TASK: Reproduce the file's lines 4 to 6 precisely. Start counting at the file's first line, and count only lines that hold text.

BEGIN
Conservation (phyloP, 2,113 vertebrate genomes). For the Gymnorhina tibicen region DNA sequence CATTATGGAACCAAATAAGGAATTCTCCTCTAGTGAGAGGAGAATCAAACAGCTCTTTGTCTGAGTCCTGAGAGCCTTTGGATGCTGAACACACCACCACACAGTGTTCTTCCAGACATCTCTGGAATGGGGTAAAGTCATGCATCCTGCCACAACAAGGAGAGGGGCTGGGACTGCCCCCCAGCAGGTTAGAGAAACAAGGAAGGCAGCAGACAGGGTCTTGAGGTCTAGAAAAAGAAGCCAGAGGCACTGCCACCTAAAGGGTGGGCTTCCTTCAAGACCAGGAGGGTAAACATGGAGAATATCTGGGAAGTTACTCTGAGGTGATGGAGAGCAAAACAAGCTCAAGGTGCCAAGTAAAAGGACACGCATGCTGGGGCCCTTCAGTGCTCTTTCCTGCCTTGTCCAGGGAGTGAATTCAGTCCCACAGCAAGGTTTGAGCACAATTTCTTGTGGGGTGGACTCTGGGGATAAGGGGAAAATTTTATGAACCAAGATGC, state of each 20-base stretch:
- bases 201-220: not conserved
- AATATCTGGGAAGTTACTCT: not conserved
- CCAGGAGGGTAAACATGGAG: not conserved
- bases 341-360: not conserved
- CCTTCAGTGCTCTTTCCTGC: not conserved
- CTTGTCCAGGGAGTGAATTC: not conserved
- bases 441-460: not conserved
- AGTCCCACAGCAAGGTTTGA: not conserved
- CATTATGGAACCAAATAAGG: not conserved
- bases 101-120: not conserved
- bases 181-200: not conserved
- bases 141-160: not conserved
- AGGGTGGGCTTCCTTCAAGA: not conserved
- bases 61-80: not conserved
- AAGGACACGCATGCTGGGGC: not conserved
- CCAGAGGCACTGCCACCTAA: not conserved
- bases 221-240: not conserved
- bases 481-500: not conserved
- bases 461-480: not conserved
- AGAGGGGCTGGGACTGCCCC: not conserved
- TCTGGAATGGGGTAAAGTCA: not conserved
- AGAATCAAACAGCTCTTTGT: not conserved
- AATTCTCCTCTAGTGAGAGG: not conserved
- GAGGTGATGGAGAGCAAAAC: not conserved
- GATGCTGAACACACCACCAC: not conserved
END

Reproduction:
- CCAGGAGGGTAAACATGGAG: not conserved
- bases 341-360: not conserved
- CCTTCAGTGCTCTTTCCTGC: not conserved